As I drove Dad's car home, I daydreamed about turning onto Highway 20 and driving straight west through the mountains, not stopping until I hit the Oregon coast. There I would sit on the rocky cliffs and let the sounds of the rustling trees and crashing waves drown out every stressful thought in my head. Lured into a peaceful nap by the warm sun, I'd forget all about my disappointed hopes and my soon-to-be disappointed family.
I didn't want to face Dad and listen to him say, "I told you so." I didn't want to face Mom and tell her she'd have to choose between The Burbs or The Bridge. Most of all, I didn't want anyone on planet Earth to find out that Winston Collins declared his love for me by quoting extensively from The 7 Habits of Highly Effective People.
Maybe in a year or two, I'll be able to tell the story of The Self-Help Seranade at parties, and it will be hilarious. But right now my failure is too humiliating, and the consequences of it are too serious, for even me to laugh about.
How could Winston believe I had a crush on him? Was it my fault? Had I flirted with him unintentionally? Sure, I'd gone out of my way to curry his favor. I flattered him. I baked his favorite dessert. I invited him to a party. But if bending over backwards to be nice to someone means a woman is in love, then every woman in America must be in love with all of her neighbors, her kids' teachers, her bosses, and her in-laws.
No, Winston's bizarre interpretation of my actions wasn't my fault. I was angry at myself for even considering whether it was my fault. It was one-hundred percent Winston's fault for believing that Mars and Venus drivel.
Although, as I discovered when I stepped into the kitchen at home, the misunderstanding might not have been one-hundred percent Winston's fault, after all.
Mom shuffled back and forth on the tile, her purple robe billowing behind her. She said into the phone, "No no no, Winston. Lizzie is head over heels for you! She can't stop talking about how wonderful you are! She's just painfully shy around men, the poor thing."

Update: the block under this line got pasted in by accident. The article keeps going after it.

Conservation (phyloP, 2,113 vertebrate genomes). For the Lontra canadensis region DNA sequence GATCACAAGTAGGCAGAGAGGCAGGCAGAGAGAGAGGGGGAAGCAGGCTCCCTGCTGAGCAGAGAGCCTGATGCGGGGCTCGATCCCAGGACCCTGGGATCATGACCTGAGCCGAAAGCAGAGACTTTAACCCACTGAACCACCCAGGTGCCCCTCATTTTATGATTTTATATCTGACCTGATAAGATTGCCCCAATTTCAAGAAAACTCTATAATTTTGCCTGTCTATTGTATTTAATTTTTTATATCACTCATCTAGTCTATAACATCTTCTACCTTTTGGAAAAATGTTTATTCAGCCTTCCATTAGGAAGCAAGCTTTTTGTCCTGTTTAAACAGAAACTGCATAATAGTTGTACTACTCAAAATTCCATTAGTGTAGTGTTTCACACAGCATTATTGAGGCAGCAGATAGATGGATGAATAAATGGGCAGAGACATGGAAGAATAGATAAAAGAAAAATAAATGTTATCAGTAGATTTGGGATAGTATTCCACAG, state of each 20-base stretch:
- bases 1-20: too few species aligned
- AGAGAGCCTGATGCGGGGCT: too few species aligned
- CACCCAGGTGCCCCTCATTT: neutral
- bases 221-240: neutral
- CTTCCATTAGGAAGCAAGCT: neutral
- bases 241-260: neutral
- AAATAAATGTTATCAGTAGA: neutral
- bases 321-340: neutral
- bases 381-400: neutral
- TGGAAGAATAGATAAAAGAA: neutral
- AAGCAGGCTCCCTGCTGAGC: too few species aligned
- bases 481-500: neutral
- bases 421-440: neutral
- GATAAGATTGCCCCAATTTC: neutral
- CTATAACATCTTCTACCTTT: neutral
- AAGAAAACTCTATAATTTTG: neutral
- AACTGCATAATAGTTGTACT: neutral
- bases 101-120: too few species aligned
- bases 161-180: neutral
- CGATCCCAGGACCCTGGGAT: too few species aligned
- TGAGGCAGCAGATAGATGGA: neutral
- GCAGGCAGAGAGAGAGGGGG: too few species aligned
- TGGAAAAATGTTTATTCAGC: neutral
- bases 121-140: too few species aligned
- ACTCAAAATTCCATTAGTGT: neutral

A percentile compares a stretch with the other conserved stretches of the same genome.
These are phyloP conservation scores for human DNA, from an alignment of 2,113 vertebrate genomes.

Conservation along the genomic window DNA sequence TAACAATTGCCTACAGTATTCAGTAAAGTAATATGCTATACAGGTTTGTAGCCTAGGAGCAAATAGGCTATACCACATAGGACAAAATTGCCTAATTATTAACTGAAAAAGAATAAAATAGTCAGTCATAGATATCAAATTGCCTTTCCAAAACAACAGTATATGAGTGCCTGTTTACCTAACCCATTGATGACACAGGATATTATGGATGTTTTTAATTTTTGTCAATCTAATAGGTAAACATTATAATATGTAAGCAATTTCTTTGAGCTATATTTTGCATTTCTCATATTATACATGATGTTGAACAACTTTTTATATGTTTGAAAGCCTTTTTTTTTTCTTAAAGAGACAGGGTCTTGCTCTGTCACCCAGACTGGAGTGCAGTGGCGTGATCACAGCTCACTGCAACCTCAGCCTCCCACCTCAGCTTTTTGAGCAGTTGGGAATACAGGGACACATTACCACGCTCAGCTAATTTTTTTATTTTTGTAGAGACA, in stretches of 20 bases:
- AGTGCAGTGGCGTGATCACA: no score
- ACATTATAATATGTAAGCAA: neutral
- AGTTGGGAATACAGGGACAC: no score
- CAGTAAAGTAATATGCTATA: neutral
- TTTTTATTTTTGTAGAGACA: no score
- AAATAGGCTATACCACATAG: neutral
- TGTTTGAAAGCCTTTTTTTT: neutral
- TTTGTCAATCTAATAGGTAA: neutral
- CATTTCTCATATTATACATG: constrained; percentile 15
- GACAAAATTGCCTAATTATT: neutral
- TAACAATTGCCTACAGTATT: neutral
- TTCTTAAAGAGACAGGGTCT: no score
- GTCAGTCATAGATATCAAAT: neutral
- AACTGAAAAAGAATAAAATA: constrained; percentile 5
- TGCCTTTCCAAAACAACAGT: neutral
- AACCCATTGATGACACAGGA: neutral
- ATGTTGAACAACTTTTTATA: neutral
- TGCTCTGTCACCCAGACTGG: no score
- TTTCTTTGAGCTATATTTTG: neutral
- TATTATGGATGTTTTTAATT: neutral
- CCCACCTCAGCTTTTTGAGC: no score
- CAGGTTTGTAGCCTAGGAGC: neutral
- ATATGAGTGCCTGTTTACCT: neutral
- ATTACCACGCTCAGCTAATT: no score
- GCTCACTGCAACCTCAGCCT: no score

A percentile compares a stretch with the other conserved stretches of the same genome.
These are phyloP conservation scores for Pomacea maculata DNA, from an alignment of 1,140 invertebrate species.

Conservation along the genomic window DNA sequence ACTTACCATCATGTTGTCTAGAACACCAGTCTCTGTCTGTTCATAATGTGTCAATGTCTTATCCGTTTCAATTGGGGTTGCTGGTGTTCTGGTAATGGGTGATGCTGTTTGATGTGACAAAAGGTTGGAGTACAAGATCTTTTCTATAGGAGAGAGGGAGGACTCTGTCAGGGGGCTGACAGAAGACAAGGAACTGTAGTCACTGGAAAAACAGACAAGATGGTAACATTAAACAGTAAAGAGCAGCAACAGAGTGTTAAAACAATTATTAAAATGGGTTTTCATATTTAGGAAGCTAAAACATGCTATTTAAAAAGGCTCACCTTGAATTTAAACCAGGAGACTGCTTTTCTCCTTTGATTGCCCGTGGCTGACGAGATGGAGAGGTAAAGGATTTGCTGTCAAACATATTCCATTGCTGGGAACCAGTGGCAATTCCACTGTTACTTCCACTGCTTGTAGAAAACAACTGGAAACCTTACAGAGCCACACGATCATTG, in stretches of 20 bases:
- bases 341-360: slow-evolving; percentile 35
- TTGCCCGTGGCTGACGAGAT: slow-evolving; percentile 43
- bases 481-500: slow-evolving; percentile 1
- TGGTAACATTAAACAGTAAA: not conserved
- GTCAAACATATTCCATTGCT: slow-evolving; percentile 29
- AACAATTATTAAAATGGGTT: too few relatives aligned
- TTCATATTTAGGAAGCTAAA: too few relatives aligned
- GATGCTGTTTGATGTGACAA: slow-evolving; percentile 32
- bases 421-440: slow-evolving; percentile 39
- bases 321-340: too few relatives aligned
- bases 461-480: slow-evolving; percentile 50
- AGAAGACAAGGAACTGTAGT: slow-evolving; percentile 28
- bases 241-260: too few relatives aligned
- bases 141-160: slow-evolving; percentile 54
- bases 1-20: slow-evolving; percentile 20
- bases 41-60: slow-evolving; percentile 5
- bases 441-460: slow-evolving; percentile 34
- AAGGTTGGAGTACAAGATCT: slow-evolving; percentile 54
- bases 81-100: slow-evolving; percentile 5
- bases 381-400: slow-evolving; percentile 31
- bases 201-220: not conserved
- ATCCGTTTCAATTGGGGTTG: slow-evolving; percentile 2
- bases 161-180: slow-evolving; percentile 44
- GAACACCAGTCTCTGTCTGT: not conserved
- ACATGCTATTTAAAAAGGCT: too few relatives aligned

I dropped my purse on the table with a thud. I should have known. There isn't a thought in Winston's head that wasn't put there by someone else, whether it's Catherine de Bourgh, Stephen Covey...or Lucy Bennet.
"Oh no no no, she didn't mean any of that! She said she ran away because she was overwhelmed with happiness. Yes, yes...she'll call you soon. I'll make sure of it."
Mom hung up and rounded on me. "I'm disappointed in you, Lizzie. You're supposed to be the smart one."
"Not smart enough to figure out what was going on. How long have you been whispering in Winston's ear, undermining me?"
"I'm not 'undermining' you. I'm helping you. Did you really believe Winston would give us a hundred thousand dollars for a cherry pie? Don't be stupid."
Kitty and Lydia slunk into the kitchen in their pajamas, yawning and stretching. "What stupid thing did Lizzie do now?" Lydia asked.
Mom answered, "She doomed us all to a life on the streets, that's what. She chased Winston Collins away, and now he'll never give us that loan."
Through gritted teeth I said, "He was the one doing all the chasing. I did the best I could to convince him to help, but he wasn't interested in anything I had to say."
Mom said, "Of course he wasn't interested in your words. The only two things that interest a man are power and sex. If you want to get something out of him, you have to offer him one or the other."
"I'm not going to trade sex for a mortgage! That's insane!"
"Oh, Lizzie." Mom shook her head as if she pitied me. "With your skills, how else are you going to get a roof over your head?"
YOU ARE READING
Lizzie Bennet's DiaryRomance
"Today I met a man, and I thought he was my soulmate, but then he turned out to be a conceited, judgmental, small-minded lemon-sucking jerk." When free-spirited writer Lizzie Bennet meets handsome lawyer Will Darcy at a party, she's smitten...until...